Placing the Monolith in a sandbox game with a warning to never go there still might be interesting. You could have NPCs who have visited the Monolith, now afflicted by its curse, wandering the countryside leaving trails of dead bodies in their wake. It could be a source for all sorts of crazy out of context monsters and super villains. The players may feel compelled to sacrifice their characters to destroy the Monolith and put a stop to all this evil, which sounds like it’d make for a good story and a fine way to cap off a campaign.1
You can tweak the adventure to make it more fair. You could provide more clues about what’s going on. You could drop some of the encounters that don’t really belong in a game that is supposed to be fun. The thing is, at what point would the adventure cease to be scary? How do you fill your players with a sense of existential dread if they can overcome all obstacles presented through smart play? It seems like a true horror game is at odds with one of the most important parts of a good D&D game: letting the players make meaningful choices.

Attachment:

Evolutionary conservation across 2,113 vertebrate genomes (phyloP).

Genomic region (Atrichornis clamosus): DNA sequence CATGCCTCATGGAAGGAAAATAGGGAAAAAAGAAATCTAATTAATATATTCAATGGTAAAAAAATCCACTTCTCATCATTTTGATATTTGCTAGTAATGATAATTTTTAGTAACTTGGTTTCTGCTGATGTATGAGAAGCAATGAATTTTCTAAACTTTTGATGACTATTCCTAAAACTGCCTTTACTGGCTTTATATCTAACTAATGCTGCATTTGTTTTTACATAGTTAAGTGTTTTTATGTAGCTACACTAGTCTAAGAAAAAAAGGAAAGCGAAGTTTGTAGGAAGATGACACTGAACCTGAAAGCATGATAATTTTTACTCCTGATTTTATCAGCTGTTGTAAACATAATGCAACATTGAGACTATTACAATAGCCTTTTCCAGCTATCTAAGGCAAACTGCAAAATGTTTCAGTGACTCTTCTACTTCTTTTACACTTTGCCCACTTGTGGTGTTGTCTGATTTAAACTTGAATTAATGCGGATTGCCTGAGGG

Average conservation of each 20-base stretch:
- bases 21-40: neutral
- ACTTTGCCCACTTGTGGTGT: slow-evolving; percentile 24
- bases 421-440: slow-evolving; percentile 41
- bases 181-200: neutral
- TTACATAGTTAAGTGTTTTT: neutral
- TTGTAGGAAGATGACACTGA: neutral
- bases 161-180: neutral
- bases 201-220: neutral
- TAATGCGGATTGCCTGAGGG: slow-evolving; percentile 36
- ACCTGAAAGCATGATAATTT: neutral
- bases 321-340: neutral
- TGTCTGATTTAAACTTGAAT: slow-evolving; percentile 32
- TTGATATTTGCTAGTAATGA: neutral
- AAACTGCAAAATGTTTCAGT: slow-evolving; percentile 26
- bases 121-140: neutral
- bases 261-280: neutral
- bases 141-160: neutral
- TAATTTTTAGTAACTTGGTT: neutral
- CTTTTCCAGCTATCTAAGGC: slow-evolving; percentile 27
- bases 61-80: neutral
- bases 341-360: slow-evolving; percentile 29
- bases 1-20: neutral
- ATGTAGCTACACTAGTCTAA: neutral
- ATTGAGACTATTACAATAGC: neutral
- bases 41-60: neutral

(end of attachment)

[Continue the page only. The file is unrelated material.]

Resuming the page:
So, here’s the rub: I liked this module. Crazy, right? You’re probably wondering why you wasted your time reading everything I wrote above. That terrible owl encounter I mentioned previously is really well written. The whole module is. The art is fantastic and totally unlike anything else i’ve seen in an RPG book. I read this module a couple days ago and it’s really stuck with me. This is a terrible adventure to spring on your players, but i’m not sure the adventure itself is terrible. Confused? You should read The Monolith from Beyond Space and Time.
“Solutions? Explanations? The Monolith owes you none.”
So minutes after I posted this Zak from D&D with Pornstars suggested another way to use this module that would work quite well: “Like Tomb of Horrors, it could be considered a ‘go in, get killed, make a new PC, act with metagame knowledge, do it right this time’ situation.” To take this idea a little further, you could have characters killed during the course of the adventure simply wake up again somewhere in the valley. This would keep with the spirit of the module and makes a lot of the screw-you traps seem less harsh. ↩